I WAS FASCINATED WITH IT WHEN I was small, which was the last time I laid eyes on it. Years had passed; where, during this time frame, I became the recipient of a multitude of items from different relatives’ estates. Some were sentimental, others practical and some bordered on being an oddity—at least odd for my lifestyle. I treated each item with the respect it deserved and for the most part could recall a vivid memory I had associated with that item. However, this one particular article was something special because I remembered the relative who owned it. She was a kind and loving soul. There was never a time where she was not happy to see me. Keep in mind, this would apply to any of my relatives because that is how she felt about each and every one of them. She enjoyed being around family. Somewhere in my house I knew I had this piece of jewelry that she wore all the time. Venturing up into my attic I started to tackle each stacked box; I felt I was going back in time with every box I explored. It was not until I was halfway done, after laying hands on so many random non-essential things, I found this small black velvet jewelry case. Inside there it was, a vintage pink colored cameo broach. What made this piece so special to me was the fact the woman depicted in this piece had a resemblance to the woman who wore it. THE CAMEO WAS COOL TO THE TOUCH as I traced the woman’s profile with my finger. Memories flooded me as I stood in the quiet attic, surrounded by a multitude of discarded or half-forgotten items that were bequeathed to me. Among the items I had unearthed were coats, hats, baseball equipment and dinnerware. None of it stood out for me, though I could for the most part remember the relative who wore or used it. None of them provided the excitement I felt when I found this cameo. My relative loved this piece and wore it as much as possible. Whenever I got to visit with her, she would be wearing it. Throughout our conversations, her hand would quietly rise to allow her extended index finger to trace the profile of the woman in the broach. It was done almost in an absentminded way, as if she did not remember she had done the same thing earlier in our visit. Finding this jewelry in my attic was like finding a lost treasure. I felt the same way about seeing this exquisite, dramatic war film. WITHIN A SMALL WINDOW OF TIME, two soldiers must travel behind enemy lines and get a message to the commander of a battalion of troops, to halt his planned attack because the enemy was waiting for them. With Dean-Charles Chapman (Before I Go to Sleep, Game of Thrones-TV) as Lance Corporal Blake, George MacKay (Captain Fantastic, Pride) as Lance Corporal Schofield, Daniel Mays (The Bank Job, Rogue One: A Star Wars Story) as Sergeant Sanders, Colin Firth (The Command, The King’s Speech) as General Erinmore and Pip Carter (Robin Hood, The Eagle) as Lieutenant Gordon; this film festival winning World War I story had the most brilliant filming I have seen in such a long time. After sitting through an abundance of poor or average pictures, this one grabbed me right from the start. The director worked at making the scenes all look like one continuous shoot; it was amazing…and at times exhausting, in a good way. Where we do not learn much about the characters, we certainly can feel what the actors are going through in the story. There was excitement, danger, thrills, sadness and horror all mixed within the script. I still cannot get over the amount of physical demands the actors had to endure throughout the film. I felt like I was watching a triumphant piece of work that had familiar attachments but seen in a whole new way. There were a few scenes that could be disturbing for some viewers and a few scenes with blood.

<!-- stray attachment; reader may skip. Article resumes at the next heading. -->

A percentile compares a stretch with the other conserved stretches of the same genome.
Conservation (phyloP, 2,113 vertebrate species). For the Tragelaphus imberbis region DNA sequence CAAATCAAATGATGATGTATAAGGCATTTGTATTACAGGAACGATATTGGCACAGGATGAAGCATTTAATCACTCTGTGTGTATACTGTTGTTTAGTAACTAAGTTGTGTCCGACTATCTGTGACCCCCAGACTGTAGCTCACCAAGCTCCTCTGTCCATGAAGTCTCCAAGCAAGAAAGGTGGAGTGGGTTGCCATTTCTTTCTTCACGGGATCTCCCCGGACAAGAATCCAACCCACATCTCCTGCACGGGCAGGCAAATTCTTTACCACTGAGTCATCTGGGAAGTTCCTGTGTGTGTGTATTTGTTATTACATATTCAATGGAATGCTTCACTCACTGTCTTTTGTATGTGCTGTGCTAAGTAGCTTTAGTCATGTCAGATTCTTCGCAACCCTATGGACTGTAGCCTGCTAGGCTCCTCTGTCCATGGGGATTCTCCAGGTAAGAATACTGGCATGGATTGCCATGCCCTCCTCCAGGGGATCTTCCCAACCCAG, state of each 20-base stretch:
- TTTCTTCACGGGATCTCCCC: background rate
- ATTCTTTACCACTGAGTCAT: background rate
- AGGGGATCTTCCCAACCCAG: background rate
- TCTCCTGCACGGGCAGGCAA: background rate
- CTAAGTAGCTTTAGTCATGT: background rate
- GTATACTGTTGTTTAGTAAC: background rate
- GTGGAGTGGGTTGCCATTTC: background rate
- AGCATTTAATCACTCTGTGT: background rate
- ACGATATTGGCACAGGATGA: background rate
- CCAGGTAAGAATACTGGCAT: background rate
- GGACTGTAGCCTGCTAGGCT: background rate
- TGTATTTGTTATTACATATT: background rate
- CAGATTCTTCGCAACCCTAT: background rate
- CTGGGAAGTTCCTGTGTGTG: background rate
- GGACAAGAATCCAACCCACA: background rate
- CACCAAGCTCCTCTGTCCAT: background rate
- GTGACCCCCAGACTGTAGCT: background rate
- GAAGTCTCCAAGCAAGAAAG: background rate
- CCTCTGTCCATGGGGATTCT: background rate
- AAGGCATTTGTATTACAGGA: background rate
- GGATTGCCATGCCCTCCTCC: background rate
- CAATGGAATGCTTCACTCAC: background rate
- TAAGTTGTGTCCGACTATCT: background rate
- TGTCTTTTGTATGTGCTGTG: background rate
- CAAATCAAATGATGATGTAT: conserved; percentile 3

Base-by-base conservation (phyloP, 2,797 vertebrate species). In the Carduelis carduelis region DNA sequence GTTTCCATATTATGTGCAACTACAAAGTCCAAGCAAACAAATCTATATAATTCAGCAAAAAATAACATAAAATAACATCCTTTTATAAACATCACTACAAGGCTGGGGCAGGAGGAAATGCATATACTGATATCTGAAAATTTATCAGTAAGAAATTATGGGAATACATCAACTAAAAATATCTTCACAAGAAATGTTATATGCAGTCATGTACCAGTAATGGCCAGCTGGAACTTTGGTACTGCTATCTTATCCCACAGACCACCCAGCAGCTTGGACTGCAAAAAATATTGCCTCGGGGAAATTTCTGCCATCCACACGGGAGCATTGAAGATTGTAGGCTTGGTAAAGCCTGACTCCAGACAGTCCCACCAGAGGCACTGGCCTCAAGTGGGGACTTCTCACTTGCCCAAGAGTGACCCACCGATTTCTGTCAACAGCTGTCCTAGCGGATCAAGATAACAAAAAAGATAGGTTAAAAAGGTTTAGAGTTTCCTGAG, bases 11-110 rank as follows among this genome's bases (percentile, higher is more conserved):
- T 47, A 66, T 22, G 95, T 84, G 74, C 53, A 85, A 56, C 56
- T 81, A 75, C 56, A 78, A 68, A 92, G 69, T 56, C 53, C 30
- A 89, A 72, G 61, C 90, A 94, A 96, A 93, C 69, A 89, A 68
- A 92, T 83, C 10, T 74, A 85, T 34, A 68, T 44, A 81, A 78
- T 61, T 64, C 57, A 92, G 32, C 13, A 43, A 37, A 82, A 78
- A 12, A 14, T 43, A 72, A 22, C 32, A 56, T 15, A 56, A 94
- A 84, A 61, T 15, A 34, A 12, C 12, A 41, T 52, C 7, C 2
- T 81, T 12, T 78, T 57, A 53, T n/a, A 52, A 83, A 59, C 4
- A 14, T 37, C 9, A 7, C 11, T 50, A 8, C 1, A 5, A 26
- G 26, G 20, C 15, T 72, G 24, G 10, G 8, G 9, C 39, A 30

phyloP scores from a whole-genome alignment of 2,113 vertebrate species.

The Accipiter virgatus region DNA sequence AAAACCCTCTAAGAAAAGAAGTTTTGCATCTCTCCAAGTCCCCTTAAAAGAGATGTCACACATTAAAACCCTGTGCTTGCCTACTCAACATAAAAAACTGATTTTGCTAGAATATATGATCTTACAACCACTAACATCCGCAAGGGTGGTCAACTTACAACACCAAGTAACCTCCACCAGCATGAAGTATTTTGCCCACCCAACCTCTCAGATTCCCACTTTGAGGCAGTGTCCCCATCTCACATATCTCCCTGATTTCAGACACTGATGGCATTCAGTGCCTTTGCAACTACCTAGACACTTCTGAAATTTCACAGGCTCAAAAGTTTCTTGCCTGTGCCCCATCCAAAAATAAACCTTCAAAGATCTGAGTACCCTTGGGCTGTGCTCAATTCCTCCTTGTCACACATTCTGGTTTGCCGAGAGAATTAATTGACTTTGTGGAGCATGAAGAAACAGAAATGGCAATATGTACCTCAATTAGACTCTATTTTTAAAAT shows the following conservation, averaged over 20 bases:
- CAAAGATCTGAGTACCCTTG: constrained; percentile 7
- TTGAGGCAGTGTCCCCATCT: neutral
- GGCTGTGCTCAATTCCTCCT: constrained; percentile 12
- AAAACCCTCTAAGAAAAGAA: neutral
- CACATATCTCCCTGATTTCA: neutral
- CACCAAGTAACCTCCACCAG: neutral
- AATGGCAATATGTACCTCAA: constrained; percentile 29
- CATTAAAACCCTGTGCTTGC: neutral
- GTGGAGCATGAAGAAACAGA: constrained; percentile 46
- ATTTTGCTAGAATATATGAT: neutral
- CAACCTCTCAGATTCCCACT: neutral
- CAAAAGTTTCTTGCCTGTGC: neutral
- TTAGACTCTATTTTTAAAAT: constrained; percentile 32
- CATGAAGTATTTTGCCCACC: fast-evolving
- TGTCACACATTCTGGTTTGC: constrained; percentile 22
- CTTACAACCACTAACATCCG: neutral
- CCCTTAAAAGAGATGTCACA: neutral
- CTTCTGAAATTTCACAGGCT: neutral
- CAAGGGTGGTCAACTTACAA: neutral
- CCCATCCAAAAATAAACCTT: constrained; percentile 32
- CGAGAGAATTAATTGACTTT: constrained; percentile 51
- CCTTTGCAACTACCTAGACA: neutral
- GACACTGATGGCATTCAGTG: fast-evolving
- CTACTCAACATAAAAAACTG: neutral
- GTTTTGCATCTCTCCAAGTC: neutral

3 3/4 stars
THE FIRST TIME I ENCOUNTERED SOMEONE affected by a divorce was a boy in 5th grade. He and his mother had recently moved to the neighborhood after her divorce. If someone had asked me if I noticed anything different because this boy’s parents were divorced, I would have said not one thing. His mother worked which was no different than many of the other mothers who had a job outside the home. I do not recall any time when this classmate could not attend a school function or activity due to a missing parent or affordability; he was like any other student. It was not until 7th grade before there was another student who had parents that were divorced. Now during this time there were kids in school who had one out of both parents who had to be away from home for extended periods of time, either for work or the military. There would be times when the parent remaining at home would get help from a family member or neighbor; but it was not like that would make any kind of difference. The only time where it would ever make a difference, if you even want to call it that, was when there was a gender specific event like a father/daughter dance or a field trip where parents were needed to chaperone. So, an uncle or older cousin would fill in for the dance and some relative would handle being a chaperone; it was easily workable. HAVING HAD SUCH EXPERIENCES WHILE GROWING UP, made the realization there was another option couples employed when they no longer wanted to be together much more difficult for me to rationalize. In fact, even today when I hear someone say they are staying together for the kids’ sake, I have to cringe. In my experiences I have not once seen where that option does anyone any good. I knew a family where the parents were doing this and all it accomplished was their kids having to go into therapy to deal with the craziness, they wound up experiencing, during what was a toxic environment. One parent started using the kids to deliver messages to their spouse; besides, trying to sway the kids’ opinion about the other parent into negative thoughts. It was sad to see the manipulation that was taking place in that household. Even worse was when I heard through a second party that one parent told one of their children, they were the cause for the breakdown in their marriage. To me that was criminal to say to a child. Because of my experiences; I intently watched this comedic, dramatic romance to see what was happening with the couple’s marriage. MARRIAGE REQUIRES AN ABILITY IN BEING able to give and take; it appeared Charlie and Nicole, played by Adam Driver (Star Wars franchise, The Dead Don’t Die) and Scarlett Johansson (Jojo Rabbit, Lost in Translation), thought they were good at it. With Laura Dern (Certain Women, J.T. Leroy) as Nora Fanshaw, Alan Alda (Bridge of Spies, The Four Seasons) as Bert Spitz and Julie Hagerty (A Master Builder, Airplane franchise) as Sandra; this film festival winner’s cast was brilliant. I enjoyed each actor and the words they spoke. The story may appear to have a theme that is common to many other films; however, this script came across fresh and new to me. Adam and Scarlett were so good that I thought their characters were actual, real people. The dialog was authentic which only added to the realness of the characters. If I have any criticism, I think some viewers might find the beginning of the story sedated. Like a marriage, it can take a little work to get into it; but once you are, it can turn into a valuable lesson.
3 ½ stars